While I agree with Grossmann's explanation of non-spatio/temporal things, he leaves two problems. First, he seems to limit what exists to what can interact with minds. While this may be in keeping with Frege's direction, Grossmann has not shown this. The problem may develop that "existence" could fall into an explanation of things as mind-dependent.

The second problem with Grossmann has to do with apprehending. We can know about physical objects but we cannot directly apprehend these, in the sense of a personal appropriation. We are said to be able to appropriate senses, but so far, "appropriation" is explained only in terms of "grasping." Since Frege did not give any clearer epistemological discussion nor use more formal terms (intuition, direct cognition, veridical knowledge, etc.) I can find no compelling conclusion.

The other question raised by Frege concerned the meaning of a "mode of presentation." There was one earlier use of this phrase which may help clarify the intended meaning. "A difference can arise only if the difference between the signs (a' and b') corresponds to a difference in the mode of presentation of that which is designated." (p.57) Both references to "mode of presentation" could refer to an objective relation between senses and persons or things. Or, it could refer to a relation between the senses and linguistic expressions. I don't believe these two interpretations conflict (however, see Bergmann's and Klemke's articles in Essays on Frege).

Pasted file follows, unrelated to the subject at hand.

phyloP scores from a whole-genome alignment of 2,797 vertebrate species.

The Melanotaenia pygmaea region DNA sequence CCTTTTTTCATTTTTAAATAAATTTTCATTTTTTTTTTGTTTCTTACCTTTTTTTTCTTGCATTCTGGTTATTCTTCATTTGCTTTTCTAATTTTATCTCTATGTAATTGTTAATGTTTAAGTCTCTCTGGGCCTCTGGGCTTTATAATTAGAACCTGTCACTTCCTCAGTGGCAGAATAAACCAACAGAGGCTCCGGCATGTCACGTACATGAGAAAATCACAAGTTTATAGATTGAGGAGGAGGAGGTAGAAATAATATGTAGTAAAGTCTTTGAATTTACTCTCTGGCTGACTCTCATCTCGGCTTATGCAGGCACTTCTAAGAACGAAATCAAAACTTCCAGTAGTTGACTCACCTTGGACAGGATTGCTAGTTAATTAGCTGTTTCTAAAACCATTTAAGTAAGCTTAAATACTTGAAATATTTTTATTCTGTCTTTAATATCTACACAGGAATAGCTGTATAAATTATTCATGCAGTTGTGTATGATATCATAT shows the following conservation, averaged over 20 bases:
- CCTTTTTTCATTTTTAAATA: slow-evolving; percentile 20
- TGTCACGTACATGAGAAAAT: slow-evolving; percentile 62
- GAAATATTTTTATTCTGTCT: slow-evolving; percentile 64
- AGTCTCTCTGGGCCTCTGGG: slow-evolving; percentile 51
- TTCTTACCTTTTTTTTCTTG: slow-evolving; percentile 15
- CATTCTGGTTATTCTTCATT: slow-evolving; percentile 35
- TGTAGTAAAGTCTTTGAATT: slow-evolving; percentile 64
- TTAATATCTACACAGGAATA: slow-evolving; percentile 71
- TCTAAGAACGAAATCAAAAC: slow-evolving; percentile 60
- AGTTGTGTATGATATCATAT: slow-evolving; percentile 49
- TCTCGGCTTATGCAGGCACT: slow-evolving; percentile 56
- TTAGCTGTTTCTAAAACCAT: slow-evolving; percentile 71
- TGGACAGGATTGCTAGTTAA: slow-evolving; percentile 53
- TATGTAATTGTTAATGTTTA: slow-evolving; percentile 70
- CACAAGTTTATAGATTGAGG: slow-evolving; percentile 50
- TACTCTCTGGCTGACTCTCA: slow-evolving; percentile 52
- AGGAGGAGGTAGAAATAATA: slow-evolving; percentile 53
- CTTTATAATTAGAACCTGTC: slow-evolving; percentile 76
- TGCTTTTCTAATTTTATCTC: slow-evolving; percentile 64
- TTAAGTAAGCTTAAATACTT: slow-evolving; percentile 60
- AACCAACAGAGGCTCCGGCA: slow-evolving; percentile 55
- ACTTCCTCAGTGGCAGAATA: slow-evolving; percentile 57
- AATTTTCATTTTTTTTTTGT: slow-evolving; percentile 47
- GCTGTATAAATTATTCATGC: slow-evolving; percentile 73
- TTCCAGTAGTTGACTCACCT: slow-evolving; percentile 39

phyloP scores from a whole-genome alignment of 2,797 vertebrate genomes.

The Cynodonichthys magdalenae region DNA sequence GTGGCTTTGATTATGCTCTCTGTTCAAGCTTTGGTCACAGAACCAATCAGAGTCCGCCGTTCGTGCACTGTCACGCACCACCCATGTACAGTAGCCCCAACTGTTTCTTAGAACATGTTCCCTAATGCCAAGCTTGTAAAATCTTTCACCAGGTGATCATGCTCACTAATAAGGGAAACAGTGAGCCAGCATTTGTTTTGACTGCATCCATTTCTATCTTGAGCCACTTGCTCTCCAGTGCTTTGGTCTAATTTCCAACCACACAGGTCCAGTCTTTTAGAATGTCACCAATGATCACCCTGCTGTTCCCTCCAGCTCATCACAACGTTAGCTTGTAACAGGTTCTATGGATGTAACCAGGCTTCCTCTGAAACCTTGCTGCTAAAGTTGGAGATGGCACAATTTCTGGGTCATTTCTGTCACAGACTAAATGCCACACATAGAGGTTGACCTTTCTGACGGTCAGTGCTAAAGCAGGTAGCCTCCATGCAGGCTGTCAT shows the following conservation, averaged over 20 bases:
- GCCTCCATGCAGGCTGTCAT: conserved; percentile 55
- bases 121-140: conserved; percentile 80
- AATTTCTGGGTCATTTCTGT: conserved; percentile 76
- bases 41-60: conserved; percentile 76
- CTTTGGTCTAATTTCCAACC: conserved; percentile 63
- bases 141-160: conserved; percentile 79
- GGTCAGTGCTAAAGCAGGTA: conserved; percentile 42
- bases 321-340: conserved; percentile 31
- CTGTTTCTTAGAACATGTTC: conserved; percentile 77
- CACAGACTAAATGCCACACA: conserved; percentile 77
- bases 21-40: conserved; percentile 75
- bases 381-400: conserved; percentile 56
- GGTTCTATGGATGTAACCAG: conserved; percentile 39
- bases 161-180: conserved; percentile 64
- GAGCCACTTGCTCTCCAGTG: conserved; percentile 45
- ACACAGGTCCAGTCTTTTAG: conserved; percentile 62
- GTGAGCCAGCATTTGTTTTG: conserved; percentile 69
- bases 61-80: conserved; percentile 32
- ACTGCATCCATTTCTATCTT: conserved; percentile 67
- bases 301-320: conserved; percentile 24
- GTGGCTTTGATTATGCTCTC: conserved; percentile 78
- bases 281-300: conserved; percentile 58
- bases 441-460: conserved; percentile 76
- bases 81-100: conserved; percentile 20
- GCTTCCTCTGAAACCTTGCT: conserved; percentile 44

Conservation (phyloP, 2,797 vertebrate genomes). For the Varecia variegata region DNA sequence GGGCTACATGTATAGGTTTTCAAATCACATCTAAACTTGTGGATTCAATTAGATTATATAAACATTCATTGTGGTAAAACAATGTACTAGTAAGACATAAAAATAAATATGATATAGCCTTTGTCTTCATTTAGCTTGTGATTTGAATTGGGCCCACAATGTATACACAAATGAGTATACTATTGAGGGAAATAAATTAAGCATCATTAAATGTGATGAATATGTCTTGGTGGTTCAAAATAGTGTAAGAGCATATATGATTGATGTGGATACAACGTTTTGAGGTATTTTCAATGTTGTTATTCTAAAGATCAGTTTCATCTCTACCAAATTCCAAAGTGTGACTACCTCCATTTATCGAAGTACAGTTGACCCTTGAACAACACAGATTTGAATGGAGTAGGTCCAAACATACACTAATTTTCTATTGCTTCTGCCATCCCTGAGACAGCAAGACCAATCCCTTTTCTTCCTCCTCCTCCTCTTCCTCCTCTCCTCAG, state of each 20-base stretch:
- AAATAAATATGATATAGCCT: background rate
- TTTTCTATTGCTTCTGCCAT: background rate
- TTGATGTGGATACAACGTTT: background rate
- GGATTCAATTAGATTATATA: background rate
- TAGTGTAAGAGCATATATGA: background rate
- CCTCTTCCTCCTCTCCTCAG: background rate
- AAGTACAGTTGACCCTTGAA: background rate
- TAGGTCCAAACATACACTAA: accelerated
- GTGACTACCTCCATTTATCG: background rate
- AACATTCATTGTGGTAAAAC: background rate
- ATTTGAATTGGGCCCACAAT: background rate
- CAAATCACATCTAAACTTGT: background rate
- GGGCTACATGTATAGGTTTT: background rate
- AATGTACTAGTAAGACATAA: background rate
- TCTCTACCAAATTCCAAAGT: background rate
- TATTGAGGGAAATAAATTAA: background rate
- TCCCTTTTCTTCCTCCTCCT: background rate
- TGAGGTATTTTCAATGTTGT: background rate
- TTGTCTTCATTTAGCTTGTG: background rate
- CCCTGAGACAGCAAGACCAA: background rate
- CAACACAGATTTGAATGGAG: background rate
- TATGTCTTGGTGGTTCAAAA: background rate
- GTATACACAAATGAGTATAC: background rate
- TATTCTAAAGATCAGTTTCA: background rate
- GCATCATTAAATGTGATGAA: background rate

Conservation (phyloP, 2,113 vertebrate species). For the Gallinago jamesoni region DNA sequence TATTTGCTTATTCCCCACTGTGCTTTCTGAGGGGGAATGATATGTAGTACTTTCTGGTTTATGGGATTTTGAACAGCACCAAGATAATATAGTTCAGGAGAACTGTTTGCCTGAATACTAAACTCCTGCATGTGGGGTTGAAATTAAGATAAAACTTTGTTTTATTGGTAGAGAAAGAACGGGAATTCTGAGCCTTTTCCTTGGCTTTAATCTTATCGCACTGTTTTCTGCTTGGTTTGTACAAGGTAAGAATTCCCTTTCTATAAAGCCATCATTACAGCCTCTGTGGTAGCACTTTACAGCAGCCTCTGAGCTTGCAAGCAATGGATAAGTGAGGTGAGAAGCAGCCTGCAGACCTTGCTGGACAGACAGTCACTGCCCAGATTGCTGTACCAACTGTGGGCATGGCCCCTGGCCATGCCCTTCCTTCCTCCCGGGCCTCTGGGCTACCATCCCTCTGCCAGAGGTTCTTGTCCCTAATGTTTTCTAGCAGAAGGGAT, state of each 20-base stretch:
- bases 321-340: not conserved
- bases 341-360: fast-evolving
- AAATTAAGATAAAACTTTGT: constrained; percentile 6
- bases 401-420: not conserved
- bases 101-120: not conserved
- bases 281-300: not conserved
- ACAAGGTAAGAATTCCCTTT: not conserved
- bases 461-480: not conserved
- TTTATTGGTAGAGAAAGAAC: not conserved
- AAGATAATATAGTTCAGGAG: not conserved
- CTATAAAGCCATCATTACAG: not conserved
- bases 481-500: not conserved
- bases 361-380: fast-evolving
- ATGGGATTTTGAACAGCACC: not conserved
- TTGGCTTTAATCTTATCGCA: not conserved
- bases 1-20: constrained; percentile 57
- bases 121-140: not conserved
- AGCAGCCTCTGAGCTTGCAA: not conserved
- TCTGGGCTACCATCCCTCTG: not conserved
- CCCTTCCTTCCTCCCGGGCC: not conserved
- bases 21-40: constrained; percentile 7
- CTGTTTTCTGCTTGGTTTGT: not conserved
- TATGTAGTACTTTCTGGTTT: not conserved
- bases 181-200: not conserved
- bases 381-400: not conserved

By "mode of presentation" Frege means the expression's way of presenting its referent. Thus it is a relation between the sense and the object it represents. The suggestion is that Frege means the mode or manner of the presentation of the object by the sense. In other words, it may refer to the way in which a sense presents the object to us.